What is the position of Europe in the TOP500?
Downloading the TOP500 list in Excel format is very interesting to dig a bit more on the available data.
The following tables and figures show the distribution of HPC systems and capacity geographically (North America includes the United States and Canada) and divided in segments. The TOP500 list categorizes the systems in different segments: research, academia, government, industry, vendor and others. I have assumed that the first 3 (research, academia and government) are public initiatives and I have split the data into public and all segments.
|Area||Number of systems - public||Total peak performance (TFLOPS) - public||Peak performance / system (TFLOPS) - public||Number of systems - ALL||Total peak performance (TFLOPS) - ALL||Peak performance / system (TFLOPS) - ALL|
Europe accumulates 36% of all the public HPC systems in the TOP500 list, but this percentage drops to 24% when all the segments are considered. On the other hand, it is interesting to see that Asia has more private HPC systems in the list (165, which is the result of 228 – 63) than public ones (63). From a country perspective, China owns 173 HPC systems from the TOP500 list, followed by the United States with 128.
Although Europe has a good presence in terms of number of HPC systems, we can see that their size is smaller than in other geographies by looking at their capacity (in this case, peak performance). As said Europe has 36% of all public HPC systems and 24% of all HPC systems, but they accumulate 19.4% and 19% of the worldwide peak performance. This can also be seen by the average peak performance per system. The peak performance of public and all HPC systems in Europe is 11,439 and 10,970 TFLOPS respectively. Note that there is not much difference between public and all systems in Europe, while there are bigger differences between these two groups in America (34,390 TFLOPS per public system on average vs. 22,752 TFLOPS for all segments) and Asia (19,499 vs. 9,875 TFLOPS).
Europe created the European High Performance Computing Joint Undertaking (EuroHPC JU), a pan-European effort to compete in the HPC race with the United States, Japan and China. Among other programs and activities, EuroHPC JU has built a roadmap to deploy new HPC systems. The following table summarizes them.
|Name||Location||Status||Peak performance (TFLOPS)||Comments|
|LUMI||Finland||Operating since 2022||550,000||Position 3 in TOP 500 June'22|
|Vega||Slovenia||Operating since 2021||10,050||Position 131 (CPU partition) and 172 (GPU partition) in TOP 500 June'22|
|MeluXina||Luxembourg||Operating since 2021||18,290||Position 306 (CPU partition) and 48 (GPU partition) in TOP 500 June'22|
|Discoverer||Bulgaria||Operating since 2021||5,940||Position 113 in TOP 500 June'22|
|Karolina||Czech Republic||Operating since 2021||12,910||Position 202 (CPU partition) and 79 (GPU partition) in TOP 500 June'22|
|Leonardo||Italy||Operational in Q3 2022 (expected)||323,400|
|Mare Nostrum 5||Spain||Under construction||314,000||It will substitute Mare Nostrum 4 and prior systems|
Some of them are already available, while others are under construction or under definition. All of them are pre exa-scale systems since none has the capacity to execute 1 EFLOPS (1,000,000 TFLOPS) yet. It seems, though, that “Jupiter”, the system to be installed in Germany, will be Europe’s first exa-scale system.
The peak performance of each system differs between the one reported at the EuroHPC JU website and the one reported in the TOP500 list, although I would not bother much about it: the difference is probably due to the fact that the TOP500 uses the Rpeak metric, whereas it is not clear what the EuroHPC JU website is using.
The only caveat of reporting different metrics / data is that one cannot do an apples-to-apples comparison, so we do not know where these systems would stand in the TOP500 list if they were operational today. We only know the position of the systems that are available today, LUMI occupying the third place in the June 2022 list.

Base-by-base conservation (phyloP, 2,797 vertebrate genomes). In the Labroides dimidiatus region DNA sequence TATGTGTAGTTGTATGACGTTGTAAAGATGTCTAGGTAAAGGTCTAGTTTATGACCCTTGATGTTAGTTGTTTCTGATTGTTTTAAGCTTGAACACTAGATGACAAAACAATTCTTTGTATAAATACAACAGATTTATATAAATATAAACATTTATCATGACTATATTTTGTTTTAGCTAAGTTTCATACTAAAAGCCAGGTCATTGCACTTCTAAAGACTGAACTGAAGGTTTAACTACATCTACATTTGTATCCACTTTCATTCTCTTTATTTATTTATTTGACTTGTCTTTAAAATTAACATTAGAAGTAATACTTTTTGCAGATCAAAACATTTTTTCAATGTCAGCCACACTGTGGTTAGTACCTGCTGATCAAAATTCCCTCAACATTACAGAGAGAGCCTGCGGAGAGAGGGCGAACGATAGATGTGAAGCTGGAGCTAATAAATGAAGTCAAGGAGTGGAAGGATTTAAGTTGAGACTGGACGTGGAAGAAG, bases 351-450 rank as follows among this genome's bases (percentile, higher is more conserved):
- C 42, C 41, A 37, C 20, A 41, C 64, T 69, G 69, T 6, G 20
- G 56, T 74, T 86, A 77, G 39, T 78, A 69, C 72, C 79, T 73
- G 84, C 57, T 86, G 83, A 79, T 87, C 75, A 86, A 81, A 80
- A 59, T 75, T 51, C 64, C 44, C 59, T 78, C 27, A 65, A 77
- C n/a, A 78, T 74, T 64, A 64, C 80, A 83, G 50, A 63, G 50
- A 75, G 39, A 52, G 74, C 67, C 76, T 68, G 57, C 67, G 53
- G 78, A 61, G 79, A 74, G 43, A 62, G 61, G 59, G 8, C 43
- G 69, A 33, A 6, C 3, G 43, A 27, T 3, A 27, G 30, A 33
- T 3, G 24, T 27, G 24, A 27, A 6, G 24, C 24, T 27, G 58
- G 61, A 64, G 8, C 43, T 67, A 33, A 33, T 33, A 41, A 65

Mare Nostrum 5 in Barcelona is the system that deeper touches my heart. I worked many years at the facility that Intel Labs had near the Barcelona Supercomputing Center and I had and I still have many interactions with researchers in that organization.
Although there are not many details about the exact configuration of Mare Nostrum 5, it seems it will have several parts, each with a specific CPU / GPU configuration targeting specific application domains. Mare Nostrum will probably be a hybrid system including CPUs from Intel, AMD and NVIDIA (in this case, using the ARM instruction set architecture), and GPUs from NVIDIA, AMD and Intel. There were debates about adding some sort of “European” hardware, but the European Processor Initiative (EPI) based on RISC-V is not ready yet. The deployment of Mare Nostrum 5 has been delayed several times (it is common in all this sort of infrastructures) and it does not have, to the best of my knowledge, a public kick-off date.
The TOP500 HPC list is the best source to see the evolution of the HPC race and how each continent and country is positioned in this area. The United States is ahead in terms of accumulated HPC performance (2.7 times more than China, in 2nd position), the first exa-scale computer named Frontier and the second one in the horizon (expected in Q4 2022). In terms of number of HPC systems, China is ahead with 173 systems in the TOP500, followed by 128 from the United States.
Europe is trying to compete through the EuroHPC JU initiative, among other smaller efforts, and it expects to have its first exa-scale system set up in Germany (without any specific public due date yet). The average size of HPC systems in Europe is smaller than other geographies, which may be explained by a lesser unified market with more pressure from individual governments. The North American market (clearly dominated by the United States) and the Asian market (dominated by China and Japan) are more unified in this regard.
From a business perspective, it is a stimulating time since there is a fierce competition among different CPU vendors, GPU vendors and manufacturers. And this is just the tip of the iceberg, since an HPC system is not only compute power, but cooling methods and systems, memory, permanent storage, connectivity and networking, … And software! The best HPC system not equipped with a proper operating system, programming languages and compilers, libraries and tools is useless. But let’s leave the discussion here for today.
Let’s stay tuned with future TOP500 releases.